Saline Water Intrusion into the Coastal Aquifers of the Periyar River Basin, Central Kerala, India

Part of the Water Science and Technology Library book series (WSTL, volume 84)


Successful management of coastal groundwater resources depends largely on the accurate assessment and prediction of aquifer behaviour and the saline water–freshwater interface both under the natural and the anthropogenic conditions. The prime objective of this paper is to assess the extent of saline water intrusion into an urban groundwater aquifer and to know the impact of this phenomenon on the quality of groundwater. For this purpose, the coastal belt of Kochi near where the Periyar River debouches into the Arabian Sea is selected, considering the gravity of the problem prevailing in this region. The Periyar River is the longest river and the river with the largest discharge potential in the state. It is one of the few perennial rivers in the region and provides drinking water for several major towns of Central Kerala. The coastal zone of the Periyar River Basin is one of the most densely populated areas in the country. Geologically, the area has three distinct formations, viz., the crystalline rocks of the Precambrian age overlain by the Tertiaries and the Recent alluvium. The analysis of apparent resistivity variation with change in electrode spacing helped to deduce the depth and resistivity distribution of various subsurface units which in turn are interpreted in terms of various geological formations. The resistivity profiling coupled with resistivity sounding was found to be a highly effective method for determining the freshwater areas and the saline water contaminated zones at different depth levels. The electrical resistivity curves obtained expressed a dominant trend of decreasing resistivity with depth (thus increasing salinity). The rock matrix, salinity and water saturation are the major factors controlling the resistivity of the formation. Moreover, the fresh and saline groundwater inter-phase has been investigated, and it is observed that the saline water intrusion into the aquifers can be accurately mapped using surface DC resistivity method. The iso-apparent resistivity map shows that contour patterns are almost parallel to the coast (north–south trend), with the increasing values towards east. The apparent resistivity along the eastern side is comparatively high when compared with the western margin of the area, which is an indication that the salinity is decreasing towards the eastern side. It is also observed that the resistivity values decrease with increase in depth of investigation. The very low resistivity is an indication that the aquifers are of poor chemical quality. Based on the analysis of the above observations, the freshwater saline water interface of the study area is demarcated.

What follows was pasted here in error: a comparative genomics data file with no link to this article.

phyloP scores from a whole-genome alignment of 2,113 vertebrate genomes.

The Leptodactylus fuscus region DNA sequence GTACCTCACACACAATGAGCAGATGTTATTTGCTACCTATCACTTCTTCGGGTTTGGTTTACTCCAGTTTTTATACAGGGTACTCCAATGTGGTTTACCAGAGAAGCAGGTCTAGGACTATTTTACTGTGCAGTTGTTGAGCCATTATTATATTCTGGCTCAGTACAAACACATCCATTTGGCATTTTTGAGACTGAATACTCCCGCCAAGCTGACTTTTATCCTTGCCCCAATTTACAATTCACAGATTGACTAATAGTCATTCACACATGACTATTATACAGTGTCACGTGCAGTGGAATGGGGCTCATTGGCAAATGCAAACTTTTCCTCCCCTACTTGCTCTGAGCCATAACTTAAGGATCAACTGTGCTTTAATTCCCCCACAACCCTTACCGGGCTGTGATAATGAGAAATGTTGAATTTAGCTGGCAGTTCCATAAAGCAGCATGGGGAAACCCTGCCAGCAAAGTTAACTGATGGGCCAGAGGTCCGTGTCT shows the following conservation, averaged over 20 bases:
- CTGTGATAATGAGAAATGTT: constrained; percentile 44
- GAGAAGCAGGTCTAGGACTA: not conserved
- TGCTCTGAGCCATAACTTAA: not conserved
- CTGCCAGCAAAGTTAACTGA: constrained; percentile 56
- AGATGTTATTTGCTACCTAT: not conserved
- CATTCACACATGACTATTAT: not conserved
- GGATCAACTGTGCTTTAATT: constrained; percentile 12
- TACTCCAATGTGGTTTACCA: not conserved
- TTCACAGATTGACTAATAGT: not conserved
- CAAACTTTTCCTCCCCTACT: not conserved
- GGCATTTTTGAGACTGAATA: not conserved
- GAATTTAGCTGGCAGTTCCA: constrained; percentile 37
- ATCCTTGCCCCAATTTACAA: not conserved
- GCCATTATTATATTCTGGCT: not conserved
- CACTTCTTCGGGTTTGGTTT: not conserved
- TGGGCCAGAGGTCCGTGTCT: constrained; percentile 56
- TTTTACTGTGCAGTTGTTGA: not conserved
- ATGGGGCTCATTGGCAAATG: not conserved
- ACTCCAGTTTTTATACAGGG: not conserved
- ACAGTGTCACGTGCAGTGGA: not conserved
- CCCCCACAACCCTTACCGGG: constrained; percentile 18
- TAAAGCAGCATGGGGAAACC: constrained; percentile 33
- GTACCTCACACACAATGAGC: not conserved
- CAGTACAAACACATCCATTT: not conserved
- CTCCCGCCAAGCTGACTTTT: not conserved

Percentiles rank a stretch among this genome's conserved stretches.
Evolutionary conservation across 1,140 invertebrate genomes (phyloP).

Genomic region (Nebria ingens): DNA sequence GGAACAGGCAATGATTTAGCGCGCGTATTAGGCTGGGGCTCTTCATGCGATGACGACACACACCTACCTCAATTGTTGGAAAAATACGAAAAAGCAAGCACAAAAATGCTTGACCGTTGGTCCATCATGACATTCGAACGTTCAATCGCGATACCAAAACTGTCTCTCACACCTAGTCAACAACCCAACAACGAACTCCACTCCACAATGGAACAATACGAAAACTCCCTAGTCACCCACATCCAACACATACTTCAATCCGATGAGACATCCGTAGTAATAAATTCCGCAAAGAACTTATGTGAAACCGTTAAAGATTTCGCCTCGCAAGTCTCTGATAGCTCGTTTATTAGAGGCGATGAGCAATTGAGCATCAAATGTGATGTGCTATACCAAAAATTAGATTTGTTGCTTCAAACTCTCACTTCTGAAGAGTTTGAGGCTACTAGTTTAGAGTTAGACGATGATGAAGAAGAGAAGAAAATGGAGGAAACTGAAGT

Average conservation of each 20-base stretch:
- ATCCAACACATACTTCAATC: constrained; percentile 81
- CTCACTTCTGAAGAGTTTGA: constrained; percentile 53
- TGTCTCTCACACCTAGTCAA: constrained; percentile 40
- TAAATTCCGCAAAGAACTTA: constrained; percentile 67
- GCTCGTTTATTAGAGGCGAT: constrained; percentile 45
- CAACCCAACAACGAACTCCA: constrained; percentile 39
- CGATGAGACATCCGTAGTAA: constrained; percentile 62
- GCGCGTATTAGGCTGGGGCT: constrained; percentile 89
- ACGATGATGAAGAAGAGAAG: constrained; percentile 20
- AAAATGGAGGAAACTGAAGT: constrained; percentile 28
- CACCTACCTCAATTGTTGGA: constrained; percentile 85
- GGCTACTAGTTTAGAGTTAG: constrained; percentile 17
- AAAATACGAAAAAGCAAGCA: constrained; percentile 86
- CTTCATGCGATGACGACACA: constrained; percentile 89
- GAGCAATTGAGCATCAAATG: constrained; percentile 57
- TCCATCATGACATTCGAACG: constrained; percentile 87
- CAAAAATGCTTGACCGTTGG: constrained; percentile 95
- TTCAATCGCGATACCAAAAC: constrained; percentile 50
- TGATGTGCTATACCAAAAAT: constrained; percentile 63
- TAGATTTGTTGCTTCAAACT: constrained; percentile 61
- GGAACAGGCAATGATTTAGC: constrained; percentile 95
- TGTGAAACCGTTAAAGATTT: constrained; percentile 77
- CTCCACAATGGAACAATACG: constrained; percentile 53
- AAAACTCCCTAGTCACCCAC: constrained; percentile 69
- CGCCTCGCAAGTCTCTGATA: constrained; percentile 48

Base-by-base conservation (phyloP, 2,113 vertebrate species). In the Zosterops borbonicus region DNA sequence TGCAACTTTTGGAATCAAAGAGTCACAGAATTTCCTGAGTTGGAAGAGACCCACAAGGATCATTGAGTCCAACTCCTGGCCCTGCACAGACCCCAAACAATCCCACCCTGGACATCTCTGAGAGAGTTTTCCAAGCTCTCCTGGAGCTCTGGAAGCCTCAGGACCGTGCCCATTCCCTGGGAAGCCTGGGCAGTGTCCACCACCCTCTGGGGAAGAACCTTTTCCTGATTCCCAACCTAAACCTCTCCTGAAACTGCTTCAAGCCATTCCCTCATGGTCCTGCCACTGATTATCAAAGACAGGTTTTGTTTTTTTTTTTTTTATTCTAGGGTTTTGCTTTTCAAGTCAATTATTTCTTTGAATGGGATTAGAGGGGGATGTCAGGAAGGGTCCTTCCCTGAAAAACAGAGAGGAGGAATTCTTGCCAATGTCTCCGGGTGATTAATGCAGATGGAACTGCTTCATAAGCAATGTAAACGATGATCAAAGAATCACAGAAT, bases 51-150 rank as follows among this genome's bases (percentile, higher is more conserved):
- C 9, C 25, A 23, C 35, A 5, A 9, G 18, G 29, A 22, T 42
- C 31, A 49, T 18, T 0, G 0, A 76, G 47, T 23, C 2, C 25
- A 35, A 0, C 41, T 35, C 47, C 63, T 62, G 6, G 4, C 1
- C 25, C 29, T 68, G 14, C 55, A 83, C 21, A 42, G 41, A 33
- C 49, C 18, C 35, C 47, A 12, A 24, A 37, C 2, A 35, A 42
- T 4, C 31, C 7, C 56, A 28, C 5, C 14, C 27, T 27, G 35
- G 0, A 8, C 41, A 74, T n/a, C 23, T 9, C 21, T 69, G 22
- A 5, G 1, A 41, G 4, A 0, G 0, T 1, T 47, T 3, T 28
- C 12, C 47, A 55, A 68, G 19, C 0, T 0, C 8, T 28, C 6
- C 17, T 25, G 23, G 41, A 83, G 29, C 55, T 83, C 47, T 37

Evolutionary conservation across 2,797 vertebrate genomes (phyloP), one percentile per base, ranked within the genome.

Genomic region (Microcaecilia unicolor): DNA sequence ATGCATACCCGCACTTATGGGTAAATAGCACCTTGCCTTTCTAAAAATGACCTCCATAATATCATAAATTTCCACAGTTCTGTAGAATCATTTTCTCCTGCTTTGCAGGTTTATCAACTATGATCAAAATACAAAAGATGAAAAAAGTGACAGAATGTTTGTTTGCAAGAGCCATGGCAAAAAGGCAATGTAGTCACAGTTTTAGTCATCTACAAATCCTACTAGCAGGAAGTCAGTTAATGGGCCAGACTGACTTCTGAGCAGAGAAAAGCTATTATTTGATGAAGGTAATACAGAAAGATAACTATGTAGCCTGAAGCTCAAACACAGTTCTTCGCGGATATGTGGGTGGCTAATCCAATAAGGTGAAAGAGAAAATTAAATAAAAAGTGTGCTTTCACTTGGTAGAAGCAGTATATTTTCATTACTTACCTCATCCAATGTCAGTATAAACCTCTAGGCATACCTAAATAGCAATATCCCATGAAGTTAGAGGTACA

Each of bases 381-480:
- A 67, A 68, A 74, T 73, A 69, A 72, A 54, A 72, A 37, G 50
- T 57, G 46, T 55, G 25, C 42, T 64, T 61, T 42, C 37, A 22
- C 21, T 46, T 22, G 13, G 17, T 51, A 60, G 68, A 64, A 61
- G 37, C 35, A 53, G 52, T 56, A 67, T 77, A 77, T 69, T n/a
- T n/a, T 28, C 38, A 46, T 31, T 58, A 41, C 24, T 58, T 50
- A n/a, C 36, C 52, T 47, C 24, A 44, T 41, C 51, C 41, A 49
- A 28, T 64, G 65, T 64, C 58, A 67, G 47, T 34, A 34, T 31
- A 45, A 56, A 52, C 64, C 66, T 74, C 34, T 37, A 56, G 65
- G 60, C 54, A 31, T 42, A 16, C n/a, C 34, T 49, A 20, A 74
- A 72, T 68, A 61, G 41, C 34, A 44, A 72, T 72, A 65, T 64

Groundwater Periyar river basin Sand mining Resistivity Saline water intrusion 



The authors are thankful to the Cochin University of Science and Technology for providing necessary research facilities to carry out the work, to the State Groundwater Department for providing the groundwater levels of the NHS and the State Mining and Geology Department for providing the details of the sand mining kadavus of the study area.


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© Springer International Publishing AG, part of Springer Nature 2018

Authors and Affiliations

  1. 1.School of Marine SciencesCochin University of Science and TechnologyKochiIndia
  2. 2.State Groundwater DepartmentRegional Data CentreErnakulam, KochiIndia

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